Stories about Travel from November, 2007
Jennifer Dorroh posts pictures of Piran and links to her article in the American Journalism Review on how “multimedia journalists may change the definition of ‘foreign correspondent’.”
Carolyn & Jesse's Azerbaijan Peace Corps Blog posts photographs and an account of a visit to the Azerbaijani mountain town of Sheki.
Thomas Gowans writes a letter from Angola: “Living in Angola, I am used to the now thankfully decreasing threat of assault but after over a decade here, I suppose the odds were against me and last week I received a bit of a hiding. Not, as one might imagine, from...
Jamaican Geoffrey Philp blogs about the land of his birth.
Itching for Eestimaa writes about Estonia's capital and the recent “devaluation scare”: “To your average Estonian, who is female, speaks Estonian as a first language, doesn't live in Tallinn, and is between the ages of 45 and 49, the capital must increasingly look like some revolving circus of riots, stag...
“When you have a decision to take, do you go with your gut feeling or do you sit there and think of all the pros and cons of taking that decision?” asks Kuwaiti blogger Fonzy, who is toying with the idea of travelling to Syria.
Leonardo Di Caprio is taking a break from shooting Ridley Scott's upcoming movie “Body of Lies” to kick a soccer ball around on a Rabat's beach and stroll through the old medina (city), writes Moroccan blogger Adilski, who posts pictures too.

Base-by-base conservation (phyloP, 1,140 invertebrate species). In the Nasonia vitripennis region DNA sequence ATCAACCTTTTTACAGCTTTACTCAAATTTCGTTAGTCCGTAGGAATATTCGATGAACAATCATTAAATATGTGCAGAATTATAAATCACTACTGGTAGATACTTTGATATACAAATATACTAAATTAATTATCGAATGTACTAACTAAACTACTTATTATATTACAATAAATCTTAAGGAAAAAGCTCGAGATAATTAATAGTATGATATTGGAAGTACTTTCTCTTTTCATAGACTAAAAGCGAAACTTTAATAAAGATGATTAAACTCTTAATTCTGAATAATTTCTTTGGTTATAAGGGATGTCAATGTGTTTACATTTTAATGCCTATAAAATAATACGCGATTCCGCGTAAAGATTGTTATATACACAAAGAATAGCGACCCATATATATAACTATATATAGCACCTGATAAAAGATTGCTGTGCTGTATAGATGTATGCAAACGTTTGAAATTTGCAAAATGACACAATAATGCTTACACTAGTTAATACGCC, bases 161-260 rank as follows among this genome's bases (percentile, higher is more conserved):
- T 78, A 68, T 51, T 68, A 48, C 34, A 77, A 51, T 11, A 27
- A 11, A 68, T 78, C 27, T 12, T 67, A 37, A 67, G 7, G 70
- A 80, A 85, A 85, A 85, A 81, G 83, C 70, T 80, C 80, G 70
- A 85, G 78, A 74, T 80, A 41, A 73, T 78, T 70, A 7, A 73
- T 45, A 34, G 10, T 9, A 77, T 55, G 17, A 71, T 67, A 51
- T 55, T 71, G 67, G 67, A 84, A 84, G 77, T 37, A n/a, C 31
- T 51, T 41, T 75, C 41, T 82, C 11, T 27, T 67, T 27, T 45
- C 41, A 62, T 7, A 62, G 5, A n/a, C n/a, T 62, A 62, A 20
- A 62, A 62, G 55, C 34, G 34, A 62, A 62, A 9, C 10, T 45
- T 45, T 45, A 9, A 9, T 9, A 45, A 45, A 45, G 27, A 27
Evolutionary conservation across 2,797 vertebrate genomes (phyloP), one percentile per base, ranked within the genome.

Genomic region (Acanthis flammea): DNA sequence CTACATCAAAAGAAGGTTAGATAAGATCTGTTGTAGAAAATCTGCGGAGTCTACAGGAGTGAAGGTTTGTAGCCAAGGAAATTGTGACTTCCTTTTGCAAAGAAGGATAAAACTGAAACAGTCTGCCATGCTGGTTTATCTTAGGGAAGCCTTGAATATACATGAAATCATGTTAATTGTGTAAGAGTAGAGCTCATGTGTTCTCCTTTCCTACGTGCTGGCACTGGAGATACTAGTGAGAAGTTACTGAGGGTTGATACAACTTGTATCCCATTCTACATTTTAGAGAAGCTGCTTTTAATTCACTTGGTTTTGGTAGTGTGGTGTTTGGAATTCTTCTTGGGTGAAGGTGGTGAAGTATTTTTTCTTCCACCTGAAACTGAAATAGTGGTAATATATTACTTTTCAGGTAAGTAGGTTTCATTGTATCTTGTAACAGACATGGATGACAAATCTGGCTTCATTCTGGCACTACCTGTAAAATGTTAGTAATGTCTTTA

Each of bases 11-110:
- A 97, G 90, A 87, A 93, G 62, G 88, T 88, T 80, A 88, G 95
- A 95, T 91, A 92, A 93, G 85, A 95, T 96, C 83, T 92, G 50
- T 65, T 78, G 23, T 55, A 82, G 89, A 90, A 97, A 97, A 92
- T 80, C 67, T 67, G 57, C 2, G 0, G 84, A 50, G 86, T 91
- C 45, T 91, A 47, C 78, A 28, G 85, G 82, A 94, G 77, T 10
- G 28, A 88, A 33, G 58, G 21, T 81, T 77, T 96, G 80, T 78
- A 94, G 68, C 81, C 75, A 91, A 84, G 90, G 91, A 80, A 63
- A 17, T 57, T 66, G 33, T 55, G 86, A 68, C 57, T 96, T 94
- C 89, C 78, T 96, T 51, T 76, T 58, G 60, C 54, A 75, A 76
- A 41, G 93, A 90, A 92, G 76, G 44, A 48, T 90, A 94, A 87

Petya of Bighead shares a Sofia cab driver story.
Living in Shkoder writes about Albanian death rites.
Kubatana blog writes, Welcome to Zimbabwe: “I was at Harare International Airport yesterday. With Zambia Airways deciding to withdraw their services, our description of our airport being international is largely attributed to the fact that South African Airways and Kenya Airways still find it worthwhile flying into Zimbabwe.”
In Buenos Aires, Argentina, Juan Pablo Meneses of Cronicas Argentinas [es] writes about the lack of taxi drivers from other countries.
Balkan Anarchist writes at length about an East Herzegovinian dialect of the Serbo-Croat language: “Although the Serbo-Croatian language is not particularly under threat – well, the language isn't, but the use of the name “Serbo-Croat”, it must be admitted, has significantly dropped ever since the break up of Yugoslavia –...
Kuwaiti blogger continue to blog about their activities, within and outside their country. Abdullatif AlOmar keeps us up-to-date with their adventures.
Learn something about the Somali culture from Shafi: “Receiving a guest with such generosity is often praise worthy and the theme of many verses of poetry. In the Somali culture, where families are judged by their hospitality, Sooryo (receiving guests well) is very important and so is Sagootin (seeing them...
¡¡¡Cambiemos Ecuador!!! [es] writes about a proposal to convert the airport in Manta as an important transportation hub for travelers arriving to and from China.
Critiques on Chinese tourists’ vulgar behaviors and ignorance of public rules on foreign land have been all-too-familiar. But this time, the Charging Bull sculpture in Wall-street aroused netizens’ different voices.
Jennifer Dorroh writes about and posts pictures and video of the celebration of St. Martin’s Day in Ormož.
Adventures in Wheelville posts pictures of Radovljica's staro mesto.
The Glory of Carniola posts a link to a 1970s “guided recording through Slovenia’s famous Postojna Cave complete with eerie background music and an unintentionally humorous pronunciation of ‘stalagmites’.”
Kuwaiti blogger Hellraiser continues to update us on his motorbike trip from Kuwait to Beirut, Lebanon, and back on this blog. The blogger has just arrived in Amman, Jordan, from Beirut.
James from Japan Probe has an update on the finger-printing immigration policy in Japan.